From the Garden to the Table: Supporting Local and Organic Farmers’ Markets

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As summer arrives, I find myself drawn to several local farmers’ markets. The bounty of fresh fruits and vegetables changes every week as the growing season moves into full swing. Vendors at the stalls talk about the weather, their produce and whether or not they use pesticides or other chemicals. But what exactly do words like organic, natural and local mean?

“Organic” is used in a generic sense, with farmers explaining, “We don’t use any pesticides or sprays.” If you see or hear the phrase “certified organic,” it means the farmer meets specific criteria that are set by the National Organic Program. “Certified naturally grown” means the farmer meets a standard that was created specifically for farmers who sell only directly to local customers. If livestock or poultry are described as “grass fed” or “pastured,” it means they are raised for some part of their lives on pasture and may have been fed supplemental grains.

One phrase to beware of is “locally grown.” This might refer to food grown on a small family farm, a more conventional large farm, or a corporate farm. If you feel it’s important to buy direct from small farms, the claim of “locally grown” may not mean what you think.

But what is the advantage of supporting smaller, local farms? Is there any real benefit to the time and effort involved in finding organic foods? Census data tells us that the number of farms in the United States has declined in the last 50 years, from just more than 4 million to 2 million. But in that same period of time, our population grew by about 140 million people, which means that the size of farms has increased.

Production of food has had to move to large scale operations, with food processing keeping pace with that growth. Larger farms specialize in growing a single crop, using more chemicals to ensure bigger harvests. Shipping requires harvesting plants just before they ripen in order to reduce spoilage. And mass production, shipping and processing mean that more resources are dedicated to food handling, packaging and distribution.

From a nutritional standpoint, mass-produced food is measurably lower in micronutrients than food grown in a more sustainable environment. Whether it is loss of biodiversity or declining soil quality, high-yield produce is lower in iron, potassium, calcium, zinc and selenium. Large scale processing and preparation also mean an increased risk of things that we don’t want in our food. The Centers for Disease Control and Prevention tracks the number of illnesses caused by foodborne disease such as norovirus, salmonella, E. coli and staphylococcus aureus. CDC estimates based on 2018 data project that each year these and other pathogens cause more than 48 million illnesses, 128,000 hospital visits and 3,000 deaths.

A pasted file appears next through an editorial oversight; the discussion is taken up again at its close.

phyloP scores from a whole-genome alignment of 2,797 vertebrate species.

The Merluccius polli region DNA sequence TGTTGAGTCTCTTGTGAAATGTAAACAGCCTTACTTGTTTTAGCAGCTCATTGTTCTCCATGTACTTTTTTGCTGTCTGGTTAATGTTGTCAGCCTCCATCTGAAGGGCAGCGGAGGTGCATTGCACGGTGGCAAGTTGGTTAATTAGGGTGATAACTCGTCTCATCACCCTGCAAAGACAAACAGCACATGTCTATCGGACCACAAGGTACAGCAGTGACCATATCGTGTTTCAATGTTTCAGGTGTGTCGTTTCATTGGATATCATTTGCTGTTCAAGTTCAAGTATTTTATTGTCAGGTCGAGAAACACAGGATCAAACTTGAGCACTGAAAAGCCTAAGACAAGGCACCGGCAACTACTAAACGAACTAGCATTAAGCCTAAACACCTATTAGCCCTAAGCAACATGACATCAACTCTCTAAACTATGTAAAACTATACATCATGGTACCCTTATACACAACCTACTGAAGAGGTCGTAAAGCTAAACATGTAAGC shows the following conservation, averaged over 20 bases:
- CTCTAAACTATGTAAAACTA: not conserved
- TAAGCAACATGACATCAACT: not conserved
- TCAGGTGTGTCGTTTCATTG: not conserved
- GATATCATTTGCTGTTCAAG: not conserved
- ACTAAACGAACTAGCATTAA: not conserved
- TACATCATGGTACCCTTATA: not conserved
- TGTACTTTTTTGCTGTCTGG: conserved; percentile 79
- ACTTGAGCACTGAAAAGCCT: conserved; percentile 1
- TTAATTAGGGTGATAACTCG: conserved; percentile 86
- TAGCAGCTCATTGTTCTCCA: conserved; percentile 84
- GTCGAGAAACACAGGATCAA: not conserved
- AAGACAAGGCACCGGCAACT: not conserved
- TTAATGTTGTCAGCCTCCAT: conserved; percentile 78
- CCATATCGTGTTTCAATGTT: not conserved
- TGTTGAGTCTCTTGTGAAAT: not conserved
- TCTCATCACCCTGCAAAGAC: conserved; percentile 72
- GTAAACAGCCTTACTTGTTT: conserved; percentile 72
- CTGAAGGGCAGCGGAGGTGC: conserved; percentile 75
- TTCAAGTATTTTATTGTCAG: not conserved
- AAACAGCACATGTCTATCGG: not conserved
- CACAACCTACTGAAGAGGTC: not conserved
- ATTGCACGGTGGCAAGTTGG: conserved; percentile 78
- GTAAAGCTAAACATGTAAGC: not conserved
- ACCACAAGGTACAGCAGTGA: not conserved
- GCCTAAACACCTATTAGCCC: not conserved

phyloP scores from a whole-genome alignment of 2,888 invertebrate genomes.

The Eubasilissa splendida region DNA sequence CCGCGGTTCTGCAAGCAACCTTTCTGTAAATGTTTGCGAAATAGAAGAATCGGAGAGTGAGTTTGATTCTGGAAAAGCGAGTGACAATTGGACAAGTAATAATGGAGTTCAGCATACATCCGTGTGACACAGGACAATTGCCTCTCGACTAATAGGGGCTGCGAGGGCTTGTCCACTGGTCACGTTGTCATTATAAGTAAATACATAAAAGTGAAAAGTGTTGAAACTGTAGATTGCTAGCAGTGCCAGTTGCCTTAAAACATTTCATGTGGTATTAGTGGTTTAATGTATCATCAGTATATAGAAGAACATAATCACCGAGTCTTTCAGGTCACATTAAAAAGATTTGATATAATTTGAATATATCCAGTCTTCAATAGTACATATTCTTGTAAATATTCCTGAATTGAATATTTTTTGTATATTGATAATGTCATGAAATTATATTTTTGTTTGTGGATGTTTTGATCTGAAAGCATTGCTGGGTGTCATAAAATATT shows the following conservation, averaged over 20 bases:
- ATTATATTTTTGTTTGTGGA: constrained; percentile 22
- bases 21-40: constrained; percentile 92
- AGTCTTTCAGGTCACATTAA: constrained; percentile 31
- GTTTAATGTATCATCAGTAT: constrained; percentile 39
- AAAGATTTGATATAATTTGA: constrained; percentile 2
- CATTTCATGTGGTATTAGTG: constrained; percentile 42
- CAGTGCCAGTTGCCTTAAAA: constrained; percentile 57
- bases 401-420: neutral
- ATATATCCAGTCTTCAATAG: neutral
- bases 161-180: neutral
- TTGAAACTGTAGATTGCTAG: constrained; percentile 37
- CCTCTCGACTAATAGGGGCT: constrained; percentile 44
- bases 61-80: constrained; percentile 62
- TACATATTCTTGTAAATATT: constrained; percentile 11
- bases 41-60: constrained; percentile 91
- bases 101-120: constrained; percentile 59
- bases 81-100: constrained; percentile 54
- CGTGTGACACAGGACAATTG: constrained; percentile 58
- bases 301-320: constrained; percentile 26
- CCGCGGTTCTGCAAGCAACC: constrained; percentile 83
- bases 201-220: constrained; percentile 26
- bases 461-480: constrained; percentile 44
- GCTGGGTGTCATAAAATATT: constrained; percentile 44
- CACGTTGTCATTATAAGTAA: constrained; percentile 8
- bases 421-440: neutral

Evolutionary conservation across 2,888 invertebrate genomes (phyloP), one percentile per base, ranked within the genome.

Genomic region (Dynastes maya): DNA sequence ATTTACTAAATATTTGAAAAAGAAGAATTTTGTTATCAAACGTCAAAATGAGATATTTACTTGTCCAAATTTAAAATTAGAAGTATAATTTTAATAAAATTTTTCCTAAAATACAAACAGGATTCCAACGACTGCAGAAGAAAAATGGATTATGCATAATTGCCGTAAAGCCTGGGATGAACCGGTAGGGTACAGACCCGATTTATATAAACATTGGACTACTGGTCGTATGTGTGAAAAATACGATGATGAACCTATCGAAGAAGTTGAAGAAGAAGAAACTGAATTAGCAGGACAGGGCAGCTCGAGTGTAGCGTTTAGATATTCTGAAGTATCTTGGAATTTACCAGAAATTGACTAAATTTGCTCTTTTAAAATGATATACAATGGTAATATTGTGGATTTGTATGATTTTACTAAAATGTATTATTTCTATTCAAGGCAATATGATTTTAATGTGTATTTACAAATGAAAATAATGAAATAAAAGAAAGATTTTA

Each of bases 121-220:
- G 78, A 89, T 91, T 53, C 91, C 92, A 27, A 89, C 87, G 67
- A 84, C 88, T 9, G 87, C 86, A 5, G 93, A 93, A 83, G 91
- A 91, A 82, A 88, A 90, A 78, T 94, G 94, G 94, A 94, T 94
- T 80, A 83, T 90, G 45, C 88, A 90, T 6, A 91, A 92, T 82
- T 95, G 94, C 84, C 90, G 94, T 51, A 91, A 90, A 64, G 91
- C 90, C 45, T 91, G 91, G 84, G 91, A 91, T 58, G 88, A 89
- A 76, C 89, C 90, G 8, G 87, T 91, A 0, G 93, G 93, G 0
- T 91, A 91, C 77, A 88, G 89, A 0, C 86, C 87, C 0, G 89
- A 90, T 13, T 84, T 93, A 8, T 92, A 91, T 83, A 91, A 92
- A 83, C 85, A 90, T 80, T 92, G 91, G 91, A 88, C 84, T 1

In contrast, sustainable farming practices tend to minimize pesticide use and increase composting, which promotes good soil structure. Smaller local farms reduce the need for packaging, refrigeration and shipping. Organically grown plants are higher in antioxidants and vitamin C. Meats, dairy products and eggs from pastured animals have a higher content of omega-3, vitamins A and E, and a better ratio of good (HDL) versus bad (LDL) cholesterol.

Small-scale farmers must also cope with the fact that some diseases are resistant to treatment. Goats and sheep raised for cheese and meat are prone to certain parasites that have become resistant to chemical dewormers. Farmers are learning to cope by changing the crops that the animals browse and using different fertilizers to discourage growth of worms.

If these health benefits inspire you to buy directly from a smaller farm, one simple way is to get involved in a CSA program. Community Supported Agriculture programs are available locally, including participation with grocery store chains. Consumers sign up for a “share” of a farm’s harvest by paying an up-front fee; weekly bags or boxes of produce are distributed, either by delivery or at a central pickup location. Some CSAs offer more variety than others, with choices including fruit, jams, honey, meats, eggs and cheese. This way the farmers can count on a consistent cash flow, and consumers enjoy food harvested at the peak of ripeness.

One drawback to CSAs is that you are a partner in risk with the farmer, who is at the mercy of the weather. Storms, rain, hail, heat and drought may make your dreams of a bountiful harvest wither along with the crops. If you want to learn more about local farms and CSAs, check with your grocer or take time to talk with the farmers at your local markets and farm stands.

Secretary of Agriculture Tom Vilsack has said, “Local and regional food systems are about opportunity.” The folks who rise before dawn to harvest their crops for market just might give you the opportunity of a lifetime. ■

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